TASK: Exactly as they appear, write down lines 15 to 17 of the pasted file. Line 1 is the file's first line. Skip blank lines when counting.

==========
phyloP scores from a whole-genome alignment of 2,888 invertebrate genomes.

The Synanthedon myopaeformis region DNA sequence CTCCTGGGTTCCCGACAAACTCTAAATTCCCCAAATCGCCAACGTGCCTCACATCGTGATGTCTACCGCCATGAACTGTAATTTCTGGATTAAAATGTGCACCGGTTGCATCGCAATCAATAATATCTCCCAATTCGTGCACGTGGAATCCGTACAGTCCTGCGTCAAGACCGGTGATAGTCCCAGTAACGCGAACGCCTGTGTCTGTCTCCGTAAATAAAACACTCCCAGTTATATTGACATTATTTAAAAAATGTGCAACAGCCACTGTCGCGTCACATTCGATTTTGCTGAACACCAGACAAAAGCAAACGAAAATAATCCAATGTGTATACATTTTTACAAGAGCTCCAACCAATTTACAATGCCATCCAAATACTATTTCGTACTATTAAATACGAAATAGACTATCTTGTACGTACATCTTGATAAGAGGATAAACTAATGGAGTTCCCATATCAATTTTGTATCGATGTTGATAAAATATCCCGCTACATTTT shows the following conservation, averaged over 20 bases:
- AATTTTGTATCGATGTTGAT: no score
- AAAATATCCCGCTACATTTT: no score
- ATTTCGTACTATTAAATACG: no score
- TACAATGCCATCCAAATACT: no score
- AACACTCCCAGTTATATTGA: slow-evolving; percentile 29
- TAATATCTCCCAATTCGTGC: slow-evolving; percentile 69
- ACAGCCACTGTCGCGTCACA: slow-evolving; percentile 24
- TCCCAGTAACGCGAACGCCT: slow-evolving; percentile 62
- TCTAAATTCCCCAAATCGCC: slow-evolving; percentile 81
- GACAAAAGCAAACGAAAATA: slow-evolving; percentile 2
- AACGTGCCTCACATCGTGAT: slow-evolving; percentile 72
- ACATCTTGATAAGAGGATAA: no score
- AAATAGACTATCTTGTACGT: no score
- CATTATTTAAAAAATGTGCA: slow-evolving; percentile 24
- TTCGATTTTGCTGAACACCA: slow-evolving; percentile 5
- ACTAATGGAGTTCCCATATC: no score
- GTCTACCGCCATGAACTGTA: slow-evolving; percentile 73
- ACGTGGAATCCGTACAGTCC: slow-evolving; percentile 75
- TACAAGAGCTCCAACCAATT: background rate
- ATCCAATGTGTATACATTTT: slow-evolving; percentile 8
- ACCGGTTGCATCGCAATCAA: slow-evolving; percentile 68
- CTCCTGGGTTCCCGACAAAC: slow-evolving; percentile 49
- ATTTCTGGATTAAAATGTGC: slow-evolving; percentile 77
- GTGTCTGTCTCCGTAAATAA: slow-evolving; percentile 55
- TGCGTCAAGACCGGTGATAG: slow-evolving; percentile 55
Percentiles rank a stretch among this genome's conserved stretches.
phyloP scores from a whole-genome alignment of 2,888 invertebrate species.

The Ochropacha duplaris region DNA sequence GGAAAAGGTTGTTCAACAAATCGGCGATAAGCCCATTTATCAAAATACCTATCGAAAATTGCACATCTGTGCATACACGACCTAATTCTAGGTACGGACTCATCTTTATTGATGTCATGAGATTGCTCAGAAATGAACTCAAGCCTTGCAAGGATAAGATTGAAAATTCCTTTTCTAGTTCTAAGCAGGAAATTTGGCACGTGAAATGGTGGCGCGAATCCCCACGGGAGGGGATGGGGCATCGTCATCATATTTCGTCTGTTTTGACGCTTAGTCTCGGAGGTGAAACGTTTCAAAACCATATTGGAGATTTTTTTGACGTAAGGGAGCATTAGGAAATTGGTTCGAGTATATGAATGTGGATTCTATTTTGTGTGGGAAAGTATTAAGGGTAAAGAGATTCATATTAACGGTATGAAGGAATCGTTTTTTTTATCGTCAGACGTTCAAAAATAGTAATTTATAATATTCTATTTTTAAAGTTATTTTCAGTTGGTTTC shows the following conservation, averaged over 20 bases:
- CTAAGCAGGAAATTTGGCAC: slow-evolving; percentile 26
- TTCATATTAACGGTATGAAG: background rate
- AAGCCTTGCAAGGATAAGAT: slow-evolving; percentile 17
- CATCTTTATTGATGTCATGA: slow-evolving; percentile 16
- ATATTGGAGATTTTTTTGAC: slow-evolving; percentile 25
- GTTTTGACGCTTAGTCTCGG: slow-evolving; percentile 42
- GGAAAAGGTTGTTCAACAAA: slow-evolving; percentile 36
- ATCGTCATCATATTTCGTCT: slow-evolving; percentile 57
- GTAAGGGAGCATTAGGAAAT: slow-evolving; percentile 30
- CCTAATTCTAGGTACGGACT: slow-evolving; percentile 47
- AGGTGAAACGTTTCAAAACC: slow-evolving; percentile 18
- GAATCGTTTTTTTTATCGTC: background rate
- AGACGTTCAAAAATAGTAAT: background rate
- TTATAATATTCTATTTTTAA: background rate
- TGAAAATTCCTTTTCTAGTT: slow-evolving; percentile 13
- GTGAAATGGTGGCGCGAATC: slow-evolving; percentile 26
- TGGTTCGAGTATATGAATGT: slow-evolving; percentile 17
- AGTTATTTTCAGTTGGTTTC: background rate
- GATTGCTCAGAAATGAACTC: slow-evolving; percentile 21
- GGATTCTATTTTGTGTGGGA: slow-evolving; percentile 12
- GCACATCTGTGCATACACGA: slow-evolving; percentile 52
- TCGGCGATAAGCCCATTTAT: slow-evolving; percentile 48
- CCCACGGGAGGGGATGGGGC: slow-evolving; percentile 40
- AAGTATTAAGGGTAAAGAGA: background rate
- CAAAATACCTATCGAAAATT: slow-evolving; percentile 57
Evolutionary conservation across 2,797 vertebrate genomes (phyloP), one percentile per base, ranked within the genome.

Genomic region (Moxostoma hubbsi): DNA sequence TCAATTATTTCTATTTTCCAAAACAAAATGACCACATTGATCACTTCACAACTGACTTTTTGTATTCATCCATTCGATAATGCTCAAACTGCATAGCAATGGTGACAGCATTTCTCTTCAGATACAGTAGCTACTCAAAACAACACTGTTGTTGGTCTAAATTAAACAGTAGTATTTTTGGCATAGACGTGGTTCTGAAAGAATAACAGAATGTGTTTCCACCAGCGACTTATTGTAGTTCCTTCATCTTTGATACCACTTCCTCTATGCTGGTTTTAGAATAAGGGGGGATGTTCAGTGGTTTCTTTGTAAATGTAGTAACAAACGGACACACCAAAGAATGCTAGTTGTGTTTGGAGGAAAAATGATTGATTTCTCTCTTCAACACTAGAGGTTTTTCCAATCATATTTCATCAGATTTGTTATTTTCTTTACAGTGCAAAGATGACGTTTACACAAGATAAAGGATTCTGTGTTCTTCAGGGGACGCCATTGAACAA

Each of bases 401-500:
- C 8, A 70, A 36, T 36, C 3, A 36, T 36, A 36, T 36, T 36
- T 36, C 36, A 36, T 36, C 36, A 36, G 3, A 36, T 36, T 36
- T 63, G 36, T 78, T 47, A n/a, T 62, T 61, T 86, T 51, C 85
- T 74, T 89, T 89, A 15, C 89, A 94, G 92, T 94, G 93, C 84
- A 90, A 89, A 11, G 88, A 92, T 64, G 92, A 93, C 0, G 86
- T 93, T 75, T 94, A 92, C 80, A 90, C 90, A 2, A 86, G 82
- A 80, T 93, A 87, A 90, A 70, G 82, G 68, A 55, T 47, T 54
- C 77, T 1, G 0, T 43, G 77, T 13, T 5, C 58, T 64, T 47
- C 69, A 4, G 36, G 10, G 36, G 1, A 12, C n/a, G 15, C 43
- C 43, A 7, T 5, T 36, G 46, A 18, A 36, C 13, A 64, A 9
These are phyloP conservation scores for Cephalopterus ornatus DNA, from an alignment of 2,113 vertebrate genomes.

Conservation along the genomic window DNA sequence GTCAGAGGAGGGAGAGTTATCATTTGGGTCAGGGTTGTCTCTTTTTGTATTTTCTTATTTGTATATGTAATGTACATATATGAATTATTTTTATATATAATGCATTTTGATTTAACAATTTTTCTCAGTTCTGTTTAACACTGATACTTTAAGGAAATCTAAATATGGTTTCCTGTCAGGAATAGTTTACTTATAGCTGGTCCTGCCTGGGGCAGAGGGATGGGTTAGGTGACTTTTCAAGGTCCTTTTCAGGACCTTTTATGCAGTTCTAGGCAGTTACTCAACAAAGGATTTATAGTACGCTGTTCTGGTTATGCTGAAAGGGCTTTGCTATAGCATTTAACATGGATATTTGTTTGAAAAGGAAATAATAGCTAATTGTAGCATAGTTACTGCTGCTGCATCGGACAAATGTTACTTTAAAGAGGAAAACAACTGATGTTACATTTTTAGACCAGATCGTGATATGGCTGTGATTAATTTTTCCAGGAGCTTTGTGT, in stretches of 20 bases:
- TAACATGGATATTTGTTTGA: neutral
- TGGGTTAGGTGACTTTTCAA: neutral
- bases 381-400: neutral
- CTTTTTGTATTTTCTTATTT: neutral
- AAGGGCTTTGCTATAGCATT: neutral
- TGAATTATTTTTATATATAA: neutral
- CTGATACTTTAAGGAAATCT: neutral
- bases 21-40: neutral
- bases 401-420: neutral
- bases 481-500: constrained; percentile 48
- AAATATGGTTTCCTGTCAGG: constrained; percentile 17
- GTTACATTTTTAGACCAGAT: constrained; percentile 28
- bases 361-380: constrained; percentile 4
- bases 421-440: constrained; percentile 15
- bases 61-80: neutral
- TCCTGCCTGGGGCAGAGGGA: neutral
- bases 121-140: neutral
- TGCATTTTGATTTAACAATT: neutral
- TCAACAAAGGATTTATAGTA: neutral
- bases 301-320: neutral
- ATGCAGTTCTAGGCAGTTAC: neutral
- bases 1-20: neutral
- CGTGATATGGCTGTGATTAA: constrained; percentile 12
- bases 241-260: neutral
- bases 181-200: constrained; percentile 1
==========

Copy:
- AAATAGACTATCTTGTACGT: no score
- CATTATTTAAAAAATGTGCA: slow-evolving; percentile 24
- TTCGATTTTGCTGAACACCA: slow-evolving; percentile 5